Farming News - Farmers rewarded for innovative carbon reduction schemes

Farmers rewarded for innovative carbon reduction schemes

10 Feb 2017

Six innovative UK farmers have been awarded a £500 cash prize each for resourceful renewable energy installations at the Energy Now Expo 2017.
Now in their second year, the awards celebrate resourceful farmers, who not only care about alternative energy to fossil fuels, but have successful renewable installations that stack up financially. The hydro award went to Bill Cave, Glenburnie Hydro, Abergavenny, who is over the moon to receive it. “To be given the award for so small a hydro scheme is ground-breaking,” he says.
“With electricity prices on the rise again, the smart money is on generating your own electricity to avoid buying it from a supply company. There is scope for many more such installations if farmers and landowners only realise that such technology is available,” adds Bill.
Receiving the award for AD and Biogas - Dr Stephen Temple - is clear that the government needs to continue to support the industry.


“Climate change is one of the biggest threats to mankind currently, and we’ve got to do as much as we possibly can to support it,” he says.
Stephen farms a dairy herd of pure pedigree Brown Swiss cows in Wighton, North Norfolk, and much of the milk is used for cheese making. “Done sensibly, renewable installations can be integrated into the whole business and generate a significant income.
“It’s important to recognise the people who have success in renewables, and it can be daunting when you first start out.
“We now have a number of renewable initiatives on the farm, and we use carbon neutral fuel where possible. We installed an AD plant in 2009 and use the cow slurry, whey from the cheese we make, lower quality maize and energy beet. 80% is exported to the grid and the rest is used on the farm. The waste heat from the engine heats the house, office, cheese making, hot water for the dairy, grain drying, three farm cottages and warm drinking water for the cows.
“The future is determined by the politicians - we need their continued support for a low carbon, sustainable future,” adds Stephen.
Award winners


AD and Biogas
Winner: Dr Stephen Temple, Mrs Temple’s Cheeses / Copys Green Farm
Presenting award: Mike McLaughlin - EnviTec Biogas UK Ltd
Based in Wighton, North Norfolk, ‘Mrs Temple’s Cheeses’ is completely self-sufficient in terms of energy usage, thanks to the installation of a state-of-the-art, on site anaerobic digestion (AD) facility. Taking whey feedstock straight from the production line, alongside slurry, fodder beet and maize silage from the farm’s wider operations, unwanted waste is turned into renewable energy via the AD process.
Winner: Nick Green, Savills
Awarded by: Rob Sherwin, FGE Biomass
There has been a biomass heating system serving West Dean College and 16 neighbouring buildings for 35 years.  The heat from the biomass scheme serves 39 buildings, this consists of West Dean College, student accommodation at Dower House, glasshouses, visitor centre and tea room, West Dean Parish Church as well as several houses and cottages.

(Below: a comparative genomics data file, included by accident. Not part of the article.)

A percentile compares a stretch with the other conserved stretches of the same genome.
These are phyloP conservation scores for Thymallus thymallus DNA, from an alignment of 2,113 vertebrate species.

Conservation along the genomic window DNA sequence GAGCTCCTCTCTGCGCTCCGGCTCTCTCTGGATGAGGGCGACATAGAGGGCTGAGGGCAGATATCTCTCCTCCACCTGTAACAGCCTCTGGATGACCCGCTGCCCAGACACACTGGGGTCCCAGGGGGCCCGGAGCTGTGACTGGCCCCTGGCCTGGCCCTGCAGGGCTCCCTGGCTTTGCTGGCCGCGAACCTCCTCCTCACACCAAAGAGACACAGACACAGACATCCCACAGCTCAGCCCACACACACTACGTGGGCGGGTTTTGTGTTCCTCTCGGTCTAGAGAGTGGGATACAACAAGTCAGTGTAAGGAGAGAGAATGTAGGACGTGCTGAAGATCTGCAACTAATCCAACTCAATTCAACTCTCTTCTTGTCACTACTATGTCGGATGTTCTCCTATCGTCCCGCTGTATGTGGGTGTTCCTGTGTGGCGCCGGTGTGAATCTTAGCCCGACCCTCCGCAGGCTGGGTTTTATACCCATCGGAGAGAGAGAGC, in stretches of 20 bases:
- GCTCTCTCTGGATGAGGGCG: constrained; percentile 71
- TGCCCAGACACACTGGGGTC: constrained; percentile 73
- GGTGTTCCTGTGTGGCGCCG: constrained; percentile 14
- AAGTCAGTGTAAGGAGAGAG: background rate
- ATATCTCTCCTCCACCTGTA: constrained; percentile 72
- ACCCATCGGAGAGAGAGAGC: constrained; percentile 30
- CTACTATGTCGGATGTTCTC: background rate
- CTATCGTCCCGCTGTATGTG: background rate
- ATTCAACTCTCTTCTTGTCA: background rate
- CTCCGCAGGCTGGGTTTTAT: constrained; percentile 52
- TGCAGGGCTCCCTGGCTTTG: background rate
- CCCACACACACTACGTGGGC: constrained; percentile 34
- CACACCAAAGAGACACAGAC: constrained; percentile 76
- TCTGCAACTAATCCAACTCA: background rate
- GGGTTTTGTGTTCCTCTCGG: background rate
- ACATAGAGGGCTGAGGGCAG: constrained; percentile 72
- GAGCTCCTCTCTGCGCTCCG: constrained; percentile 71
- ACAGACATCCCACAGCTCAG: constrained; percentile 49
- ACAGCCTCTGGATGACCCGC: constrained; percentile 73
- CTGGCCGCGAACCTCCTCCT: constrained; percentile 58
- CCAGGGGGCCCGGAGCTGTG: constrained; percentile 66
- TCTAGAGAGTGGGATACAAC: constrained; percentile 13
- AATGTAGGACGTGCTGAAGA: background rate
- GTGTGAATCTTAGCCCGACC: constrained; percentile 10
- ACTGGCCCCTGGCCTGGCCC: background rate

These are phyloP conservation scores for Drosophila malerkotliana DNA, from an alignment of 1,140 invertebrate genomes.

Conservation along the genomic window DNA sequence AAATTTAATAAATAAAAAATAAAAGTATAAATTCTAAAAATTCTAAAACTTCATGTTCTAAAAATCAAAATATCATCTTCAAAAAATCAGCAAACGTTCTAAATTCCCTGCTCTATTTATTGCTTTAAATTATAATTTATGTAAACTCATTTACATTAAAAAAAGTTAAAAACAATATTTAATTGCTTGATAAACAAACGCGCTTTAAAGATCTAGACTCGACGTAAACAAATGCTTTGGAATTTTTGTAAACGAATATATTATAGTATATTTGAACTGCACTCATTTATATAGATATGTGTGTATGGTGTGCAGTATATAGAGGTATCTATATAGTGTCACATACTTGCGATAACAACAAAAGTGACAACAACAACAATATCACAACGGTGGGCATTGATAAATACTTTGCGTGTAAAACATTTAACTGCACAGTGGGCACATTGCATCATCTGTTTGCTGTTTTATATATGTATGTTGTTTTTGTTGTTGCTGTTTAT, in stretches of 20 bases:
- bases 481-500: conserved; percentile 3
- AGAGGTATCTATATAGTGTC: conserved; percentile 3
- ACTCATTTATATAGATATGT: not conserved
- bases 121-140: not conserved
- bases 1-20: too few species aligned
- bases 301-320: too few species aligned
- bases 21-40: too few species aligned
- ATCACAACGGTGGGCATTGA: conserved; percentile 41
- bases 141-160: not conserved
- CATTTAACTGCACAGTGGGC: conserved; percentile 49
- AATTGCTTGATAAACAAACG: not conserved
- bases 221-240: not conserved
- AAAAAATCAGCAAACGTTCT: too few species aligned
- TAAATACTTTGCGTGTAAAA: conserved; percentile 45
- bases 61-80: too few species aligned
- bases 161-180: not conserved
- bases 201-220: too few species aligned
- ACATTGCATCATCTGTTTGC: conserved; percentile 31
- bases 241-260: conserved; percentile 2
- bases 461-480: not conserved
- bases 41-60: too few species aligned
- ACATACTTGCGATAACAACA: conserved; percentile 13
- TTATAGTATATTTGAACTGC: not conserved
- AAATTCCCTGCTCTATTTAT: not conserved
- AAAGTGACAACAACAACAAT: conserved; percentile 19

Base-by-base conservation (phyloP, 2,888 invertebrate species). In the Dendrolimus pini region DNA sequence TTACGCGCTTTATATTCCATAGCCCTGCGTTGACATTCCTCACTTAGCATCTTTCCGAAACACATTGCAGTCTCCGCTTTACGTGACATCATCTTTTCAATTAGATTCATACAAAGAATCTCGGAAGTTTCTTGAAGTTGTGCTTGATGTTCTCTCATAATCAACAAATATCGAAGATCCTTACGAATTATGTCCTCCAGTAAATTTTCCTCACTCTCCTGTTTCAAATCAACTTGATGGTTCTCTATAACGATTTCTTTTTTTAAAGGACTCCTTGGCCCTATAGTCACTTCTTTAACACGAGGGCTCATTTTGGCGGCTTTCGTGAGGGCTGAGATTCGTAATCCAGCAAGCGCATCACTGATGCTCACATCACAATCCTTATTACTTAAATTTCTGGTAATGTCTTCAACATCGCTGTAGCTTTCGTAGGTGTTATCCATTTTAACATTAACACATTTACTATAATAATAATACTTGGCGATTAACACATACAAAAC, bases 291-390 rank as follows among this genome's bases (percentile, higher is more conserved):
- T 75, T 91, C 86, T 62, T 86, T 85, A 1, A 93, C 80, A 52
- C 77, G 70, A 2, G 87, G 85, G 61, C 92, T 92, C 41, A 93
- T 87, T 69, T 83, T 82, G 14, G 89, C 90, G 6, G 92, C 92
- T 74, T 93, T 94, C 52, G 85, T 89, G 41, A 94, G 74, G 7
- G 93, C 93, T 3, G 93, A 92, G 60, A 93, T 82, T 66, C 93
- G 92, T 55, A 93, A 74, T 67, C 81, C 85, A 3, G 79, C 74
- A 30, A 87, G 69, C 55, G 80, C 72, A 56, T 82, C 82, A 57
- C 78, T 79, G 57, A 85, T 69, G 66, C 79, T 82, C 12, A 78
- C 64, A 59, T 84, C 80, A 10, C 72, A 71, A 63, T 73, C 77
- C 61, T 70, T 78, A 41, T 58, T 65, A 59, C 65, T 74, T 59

Winner: William Notcutt - William Notcutt Estates
Awarded by: David Jacobmeyer, Energy Now Expo
The 1.06MW Loudham Lane Solar Farm was developed in 2015 and to date has generated 1,431,408 kW of power.  All power generated is exported through to the grid.  In addition to the Feed In Tarrif (FIT) payment, a variable export rate is achieved, working in conjunction with LimeJump energy - an aggregating renewable energy supplier.  The amount of power produced is sufficient to power 350 mid-sized family homes.  In 2016 peak daily production of 7696kW was achieved on 6th June, and at midday this was 879 kW, enough to boil 750 kettles at the same time.
Winner: Bill Cave, Glenburnie Hydro
Awarded by: Alistair Marsden
Glenburnie Hydro is a grid connected ‘Powerspout’ hydro of a size which is usually considered too small to be viable; it generates a maximum of 750 watts; it has been in operation for three years; in the 2015/16 generating year it produced 4,150 kWh. The power generated is used domestically in the house; because the level of power production is modest, all of it gets to be used in house and thus offsets power drawn from the grid to the maximum extent possible.
Winner: Bob Gray, and Jonathan Eagles, Sheepwash Farm, Staffordshire
Awarded by: Nick Hudson, ENERCON GmbH – UK
Arable and Pastoral Operations, the farms primary source of business is producing potatoes to be used in the production of crisps and chips. It also produces wheat for bread making, crushed oil seed rape for vegetable oil and bio diesel. In addition beans are grown which in part are used to feed the beef cattle. It has an annual energy consumption of 500,000kW/a and so is now a net exporter. Since installation in 2016, the turbine has generated 1,800,000kWh and the annual energy production is in the region of 1,457,000kWh/a – that’s enough green energy to power at least 370 domestic properties.
Most carbon neutral scheme
Winner: Mark Green - FM Green
Awarded by: Mike Collison, ESP Energy
The mixed broiler chicken, potato and arable farm has a number of renewable installations to help reduce fossil fuel derived activity. This includes 150kW of solar PV, two 199kW Heizomat biomass boilers running on woodchip to heat two broiler sheds, largely replacing gas heating, 2mW of biomass boilers have been installed on existing grain store to dry grain during the season and to utilise the empty store to dry the woodchip when not needed for grain. The farm grows around 1000 acres of potatoes with a proportion being supplied to Walkers Crisps. Walkers was the first potato company to assess the carbon footprint of growing potatoes and have worked with the Greens and their other growers to achieve a 50% reduction in their carbon footprint.